Security StudiesThe new Director of Security Studies, Dr. Nadav Morag, has been at the center of homeland security planning in the U.S. and Israel.
During a campaign of suicide bombings that resulted in the worst period of terrorism in Israeli history, Dr. Morag was appointed as a Senior Director at Israel’s National Security Council, a body that provided policy recommendations to then-Prime Minister Ariel Sharon on national and international security issues. Among other things, he was involved in developing counterterrorism strategies, a national security strategy for the Israeli National Police, a new military service model for Israel, and recommendations for developing bilateral relations with a number of countries.
In the United States, Dr. Morag has taught at the Center for Homeland Defense and Security (CHDS) at the Naval Postgraduate School in Monterey, California. CHDS effectively functions as the graduate education arm of the Department of Homeland Security. Students in this highly selective program are chosen from the pool of mid- to senior-career homeland security officials at the federal, state, and local government levels in disciplines such as law enforcement, fire, emergency medical services, public health, critical infrastructure, transportation, and border security.
Dr. Morag recently was appointed as Chair of the Department of Security Studies at Sam Houston State University (SHSU). He hopes to expand the program, both in training practitioners who will serve in the field as well as scholars who will lead research on emerging issues. The Department currently offers a Master’s in Homeland Security, two certificate programs in Emergency Management and Critical Infrastructure Protection, and a new undergraduate minor in Homeland Security.
“I think this is a good program, and it touches on all the main sub-fields of homeland security,” said Dr. Morag. “We have really great faculty, with expertise in a range of areas, and this will give students a broad and diverse outlook on the Homeland Security enterprise. For students engaged in the undergraduate minor, this coursework will broaden their horizons beyond traditional criminal justice fields so that they have a better understanding of the role of law enforcement and other criminal justice agencies in the larger picture of cooperating with other non-CJ agencies, as well as the private sector, in coping with major challenges to the security and stability of the nation.”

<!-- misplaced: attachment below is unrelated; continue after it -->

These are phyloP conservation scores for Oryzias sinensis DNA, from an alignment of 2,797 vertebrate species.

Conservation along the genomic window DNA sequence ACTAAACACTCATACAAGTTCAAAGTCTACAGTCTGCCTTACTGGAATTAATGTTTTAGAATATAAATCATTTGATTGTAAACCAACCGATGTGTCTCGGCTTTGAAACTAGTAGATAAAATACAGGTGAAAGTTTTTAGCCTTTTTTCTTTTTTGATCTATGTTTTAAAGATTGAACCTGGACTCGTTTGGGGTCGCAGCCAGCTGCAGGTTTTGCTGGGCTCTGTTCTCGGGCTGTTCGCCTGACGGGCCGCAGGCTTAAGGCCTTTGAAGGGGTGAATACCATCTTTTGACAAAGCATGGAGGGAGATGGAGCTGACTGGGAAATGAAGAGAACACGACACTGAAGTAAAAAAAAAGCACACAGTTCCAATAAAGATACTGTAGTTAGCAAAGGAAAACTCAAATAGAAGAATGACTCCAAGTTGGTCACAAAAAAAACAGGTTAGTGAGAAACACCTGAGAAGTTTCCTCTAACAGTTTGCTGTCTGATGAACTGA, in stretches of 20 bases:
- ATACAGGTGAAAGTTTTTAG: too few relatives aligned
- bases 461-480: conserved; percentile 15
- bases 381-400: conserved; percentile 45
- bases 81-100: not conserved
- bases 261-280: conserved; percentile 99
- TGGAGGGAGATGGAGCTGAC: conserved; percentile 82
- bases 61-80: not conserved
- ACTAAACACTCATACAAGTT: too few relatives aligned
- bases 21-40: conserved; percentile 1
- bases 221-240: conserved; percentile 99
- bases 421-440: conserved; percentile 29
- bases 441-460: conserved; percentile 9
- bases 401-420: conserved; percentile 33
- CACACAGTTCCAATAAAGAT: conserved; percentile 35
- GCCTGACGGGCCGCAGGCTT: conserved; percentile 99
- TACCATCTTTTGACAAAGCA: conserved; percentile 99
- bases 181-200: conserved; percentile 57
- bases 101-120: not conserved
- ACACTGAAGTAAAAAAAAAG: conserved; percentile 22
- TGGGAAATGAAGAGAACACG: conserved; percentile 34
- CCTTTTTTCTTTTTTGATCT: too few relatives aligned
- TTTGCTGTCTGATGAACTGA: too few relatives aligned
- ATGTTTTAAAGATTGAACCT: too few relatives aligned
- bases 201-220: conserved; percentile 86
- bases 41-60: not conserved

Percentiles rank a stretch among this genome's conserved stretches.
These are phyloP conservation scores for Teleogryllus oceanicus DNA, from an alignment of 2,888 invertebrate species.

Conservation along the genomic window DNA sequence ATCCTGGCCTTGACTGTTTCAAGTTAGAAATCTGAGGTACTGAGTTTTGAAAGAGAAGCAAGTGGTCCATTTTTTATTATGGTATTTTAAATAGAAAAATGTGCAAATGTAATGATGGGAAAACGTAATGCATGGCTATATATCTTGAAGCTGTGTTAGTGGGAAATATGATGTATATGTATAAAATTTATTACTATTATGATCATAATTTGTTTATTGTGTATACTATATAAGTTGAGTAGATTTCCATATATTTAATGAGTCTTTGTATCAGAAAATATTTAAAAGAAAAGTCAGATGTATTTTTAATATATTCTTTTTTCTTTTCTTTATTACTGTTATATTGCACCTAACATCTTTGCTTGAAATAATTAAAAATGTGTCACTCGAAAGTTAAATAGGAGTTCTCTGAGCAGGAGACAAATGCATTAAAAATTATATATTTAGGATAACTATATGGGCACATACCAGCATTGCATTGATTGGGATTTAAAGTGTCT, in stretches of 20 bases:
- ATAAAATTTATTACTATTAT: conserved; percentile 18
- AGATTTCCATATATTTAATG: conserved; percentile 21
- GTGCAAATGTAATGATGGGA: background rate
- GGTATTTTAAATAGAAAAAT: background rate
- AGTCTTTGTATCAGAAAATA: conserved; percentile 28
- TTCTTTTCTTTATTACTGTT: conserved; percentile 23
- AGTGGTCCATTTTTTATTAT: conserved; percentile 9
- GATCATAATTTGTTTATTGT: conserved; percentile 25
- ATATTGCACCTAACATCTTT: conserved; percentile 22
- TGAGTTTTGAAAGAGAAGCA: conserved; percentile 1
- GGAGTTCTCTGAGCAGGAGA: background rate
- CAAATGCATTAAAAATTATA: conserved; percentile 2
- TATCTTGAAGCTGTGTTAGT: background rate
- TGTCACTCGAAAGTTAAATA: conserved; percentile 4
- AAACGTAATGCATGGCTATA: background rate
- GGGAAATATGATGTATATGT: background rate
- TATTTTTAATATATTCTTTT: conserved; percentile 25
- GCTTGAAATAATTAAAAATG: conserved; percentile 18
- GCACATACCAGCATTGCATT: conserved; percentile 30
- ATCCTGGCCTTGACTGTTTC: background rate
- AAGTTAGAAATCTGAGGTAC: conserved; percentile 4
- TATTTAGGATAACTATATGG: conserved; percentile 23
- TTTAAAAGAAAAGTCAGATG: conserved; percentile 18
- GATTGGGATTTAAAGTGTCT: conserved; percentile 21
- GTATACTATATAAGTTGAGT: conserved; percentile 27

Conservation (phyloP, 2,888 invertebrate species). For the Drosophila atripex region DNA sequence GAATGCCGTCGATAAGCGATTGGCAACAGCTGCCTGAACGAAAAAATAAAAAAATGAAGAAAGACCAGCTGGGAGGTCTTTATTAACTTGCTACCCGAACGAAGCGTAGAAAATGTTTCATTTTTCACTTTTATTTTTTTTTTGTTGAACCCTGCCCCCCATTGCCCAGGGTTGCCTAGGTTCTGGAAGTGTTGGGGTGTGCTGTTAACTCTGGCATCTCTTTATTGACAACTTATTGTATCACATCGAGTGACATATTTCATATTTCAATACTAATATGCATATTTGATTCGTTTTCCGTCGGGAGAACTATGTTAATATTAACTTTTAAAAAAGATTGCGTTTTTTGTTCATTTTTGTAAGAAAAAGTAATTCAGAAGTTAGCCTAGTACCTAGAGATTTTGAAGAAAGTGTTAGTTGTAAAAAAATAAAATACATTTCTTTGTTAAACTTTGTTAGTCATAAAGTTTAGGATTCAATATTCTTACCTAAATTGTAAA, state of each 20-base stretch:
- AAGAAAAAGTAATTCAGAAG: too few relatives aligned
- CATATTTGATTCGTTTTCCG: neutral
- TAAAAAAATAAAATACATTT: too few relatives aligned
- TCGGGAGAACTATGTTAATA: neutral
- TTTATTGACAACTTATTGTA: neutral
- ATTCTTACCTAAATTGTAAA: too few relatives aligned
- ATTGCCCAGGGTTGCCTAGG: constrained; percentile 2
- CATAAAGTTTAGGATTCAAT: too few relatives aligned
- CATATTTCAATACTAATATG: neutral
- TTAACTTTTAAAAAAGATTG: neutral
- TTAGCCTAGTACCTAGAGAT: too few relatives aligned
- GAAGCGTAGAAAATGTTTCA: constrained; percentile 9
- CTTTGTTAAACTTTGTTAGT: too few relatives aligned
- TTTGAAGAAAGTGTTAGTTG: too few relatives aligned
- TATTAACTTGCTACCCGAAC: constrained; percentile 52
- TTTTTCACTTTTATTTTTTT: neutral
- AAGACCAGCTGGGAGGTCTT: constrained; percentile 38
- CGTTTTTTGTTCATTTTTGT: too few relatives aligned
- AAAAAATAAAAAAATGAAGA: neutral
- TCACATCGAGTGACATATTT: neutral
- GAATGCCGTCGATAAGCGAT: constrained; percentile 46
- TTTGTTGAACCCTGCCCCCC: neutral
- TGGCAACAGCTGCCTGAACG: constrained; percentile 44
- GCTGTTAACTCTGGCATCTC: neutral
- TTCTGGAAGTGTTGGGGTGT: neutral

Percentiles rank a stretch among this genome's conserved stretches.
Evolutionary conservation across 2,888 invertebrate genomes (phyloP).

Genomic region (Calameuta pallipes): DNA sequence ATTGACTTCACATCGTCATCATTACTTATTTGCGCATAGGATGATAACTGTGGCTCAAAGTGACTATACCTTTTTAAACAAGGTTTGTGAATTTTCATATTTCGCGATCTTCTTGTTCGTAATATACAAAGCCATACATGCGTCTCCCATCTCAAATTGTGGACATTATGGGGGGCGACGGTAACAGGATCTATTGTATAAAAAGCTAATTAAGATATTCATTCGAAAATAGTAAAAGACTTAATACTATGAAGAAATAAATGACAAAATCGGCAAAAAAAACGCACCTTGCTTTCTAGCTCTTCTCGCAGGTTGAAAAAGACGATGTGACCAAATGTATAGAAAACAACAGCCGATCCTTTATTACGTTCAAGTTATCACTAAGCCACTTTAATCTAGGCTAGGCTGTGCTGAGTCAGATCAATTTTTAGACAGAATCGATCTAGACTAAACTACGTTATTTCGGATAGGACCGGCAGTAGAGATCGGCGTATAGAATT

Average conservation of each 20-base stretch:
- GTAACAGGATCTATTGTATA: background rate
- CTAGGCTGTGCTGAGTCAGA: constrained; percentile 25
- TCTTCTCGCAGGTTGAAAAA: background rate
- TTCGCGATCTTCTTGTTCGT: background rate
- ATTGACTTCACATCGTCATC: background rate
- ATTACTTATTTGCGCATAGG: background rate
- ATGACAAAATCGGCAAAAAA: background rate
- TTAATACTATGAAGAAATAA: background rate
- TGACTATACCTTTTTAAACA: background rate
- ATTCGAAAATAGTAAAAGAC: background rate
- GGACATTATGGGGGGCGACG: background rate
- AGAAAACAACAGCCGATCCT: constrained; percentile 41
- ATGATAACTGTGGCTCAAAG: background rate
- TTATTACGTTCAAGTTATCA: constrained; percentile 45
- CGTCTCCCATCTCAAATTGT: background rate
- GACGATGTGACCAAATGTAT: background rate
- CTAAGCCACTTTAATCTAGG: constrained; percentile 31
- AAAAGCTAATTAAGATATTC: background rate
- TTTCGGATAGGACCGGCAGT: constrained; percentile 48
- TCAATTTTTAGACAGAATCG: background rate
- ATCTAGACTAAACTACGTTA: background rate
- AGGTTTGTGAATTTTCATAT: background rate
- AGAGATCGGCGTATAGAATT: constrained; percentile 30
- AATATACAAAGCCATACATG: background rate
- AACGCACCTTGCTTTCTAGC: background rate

Dr. Morag views Homeland Security as “anything that is designed to cope with large-scale disruptions that present challenges to the rule of law, the functioning of government, and the functioning of society and the economy.” Given that broad definition, it is not surprising that homeland security includes such diverse fields as counterterrorism; emergency management; disaster management; preparedness and resilience; critical infrastructure protection; border, maritime, and transportation security; public health, and many other fields. Homeland Security actors include public agencies (federal, state, local, and tribal) and private sector companies, particularly those operating critical infrastructures, and it also includes international actors.
Before joining SHSU, Dr. Morag served as Dean of the College of Security Studies at Colorado Tech, where he developed curriculum for the graduate and undergraduate programs in Homeland Security as well as a Doctorate of Management with a concentration in Homeland Security. He also has served as a consultant with the U.S. Department of Homeland Security in trying to identify common behavioral characteristics of suicide bombers.
Dr. Morag is also the author of Comparative Homeland Security: Global Lessons, which provides insight into how a range of democratic countries deal with the challenges of Homeland Security.
Dr. Morag hopes to launch the first Ph.D. program in the nation in Homeland Security in the future, as well as to develop executive education degree and certificate programs in Homeland Security for energy and/or healthcare companies in the Houston region.
Based on his experience, Dr. Morag said government agencies are looking for practitioners who can think and communicate effectively. He would like to generate more scholarly studies among graduate students to enhance their research skills and to add to the body of knowledge in the young, but growing field.
“The vast majority of students want to pursue careers in the field, and we can prepare future practitioners for these jobs or enhance the skills of current practitioners, by making them better thinkers and communicators,” said Dr. Morag. “For those interested in academic careers and desiring to contribute to the growing body of literature in homeland security studies, we can facilitate their career objectives by offering them a thesis option in the Master’s program and, in the future, we hope to also provide qualified students with a way to continue their academic development in homeland security studies at Sam via a PhD program.”